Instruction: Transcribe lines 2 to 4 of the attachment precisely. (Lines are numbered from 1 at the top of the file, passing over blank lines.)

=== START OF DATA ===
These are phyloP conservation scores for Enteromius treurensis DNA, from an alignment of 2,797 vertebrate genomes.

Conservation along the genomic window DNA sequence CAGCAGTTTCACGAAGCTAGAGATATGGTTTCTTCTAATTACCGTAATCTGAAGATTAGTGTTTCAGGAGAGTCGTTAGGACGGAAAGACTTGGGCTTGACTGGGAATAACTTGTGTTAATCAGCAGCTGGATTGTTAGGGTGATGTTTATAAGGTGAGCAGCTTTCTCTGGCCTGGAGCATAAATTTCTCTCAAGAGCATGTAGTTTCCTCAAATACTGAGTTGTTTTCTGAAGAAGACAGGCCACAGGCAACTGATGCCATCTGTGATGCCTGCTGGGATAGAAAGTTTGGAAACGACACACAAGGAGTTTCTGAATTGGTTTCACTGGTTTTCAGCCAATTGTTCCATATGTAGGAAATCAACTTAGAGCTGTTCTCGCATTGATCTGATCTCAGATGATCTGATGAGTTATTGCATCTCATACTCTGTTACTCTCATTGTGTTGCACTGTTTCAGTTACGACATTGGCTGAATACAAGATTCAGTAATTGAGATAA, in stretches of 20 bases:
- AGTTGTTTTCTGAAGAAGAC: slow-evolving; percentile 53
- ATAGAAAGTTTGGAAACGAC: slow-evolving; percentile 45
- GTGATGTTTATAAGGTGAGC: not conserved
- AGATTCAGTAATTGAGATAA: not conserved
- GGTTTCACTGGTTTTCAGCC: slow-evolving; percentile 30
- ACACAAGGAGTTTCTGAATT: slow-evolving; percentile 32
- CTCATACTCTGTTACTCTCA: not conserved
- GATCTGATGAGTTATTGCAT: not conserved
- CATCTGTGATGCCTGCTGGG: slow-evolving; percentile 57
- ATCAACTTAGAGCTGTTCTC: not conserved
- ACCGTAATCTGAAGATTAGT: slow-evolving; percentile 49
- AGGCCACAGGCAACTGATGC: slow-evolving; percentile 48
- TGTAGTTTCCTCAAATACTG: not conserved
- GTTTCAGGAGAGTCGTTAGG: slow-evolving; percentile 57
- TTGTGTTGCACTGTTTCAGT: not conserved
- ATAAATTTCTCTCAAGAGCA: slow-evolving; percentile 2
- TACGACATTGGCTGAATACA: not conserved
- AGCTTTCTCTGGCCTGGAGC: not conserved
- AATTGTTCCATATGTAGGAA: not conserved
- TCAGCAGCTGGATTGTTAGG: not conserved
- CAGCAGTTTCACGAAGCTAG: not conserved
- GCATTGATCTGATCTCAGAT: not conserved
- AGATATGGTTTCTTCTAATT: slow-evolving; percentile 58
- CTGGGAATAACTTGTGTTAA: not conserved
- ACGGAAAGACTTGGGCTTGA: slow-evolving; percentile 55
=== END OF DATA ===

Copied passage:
Conservation along the genomic window DNA sequence CAGCAGTTTCACGAAGCTAGAGATATGGTTTCTTCTAATTACCGTAATCTGAAGATTAGTGTTTCAGGAGAGTCGTTAGGACGGAAAGACTTGGGCTTGACTGGGAATAACTTGTGTTAATCAGCAGCTGGATTGTTAGGGTGATGTTTATAAGGTGAGCAGCTTTCTCTGGCCTGGAGCATAAATTTCTCTCAAGAGCATGTAGTTTCCTCAAATACTGAGTTGTTTTCTGAAGAAGACAGGCCACAGGCAACTGATGCCATCTGTGATGCCTGCTGGGATAGAAAGTTTGGAAACGACACACAAGGAGTTTCTGAATTGGTTTCACTGGTTTTCAGCCAATTGTTCCATATGTAGGAAATCAACTTAGAGCTGTTCTCGCATTGATCTGATCTCAGATGATCTGATGAGTTATTGCATCTCATACTCTGTTACTCTCATTGTGTTGCACTGTTTCAGTTACGACATTGGCTGAATACAAGATTCAGTAATTGAGATAA, in stretches of 20 bases:
- AGTTGTTTTCTGAAGAAGAC: slow-evolving; percentile 53
- ATAGAAAGTTTGGAAACGAC: slow-evolving; percentile 45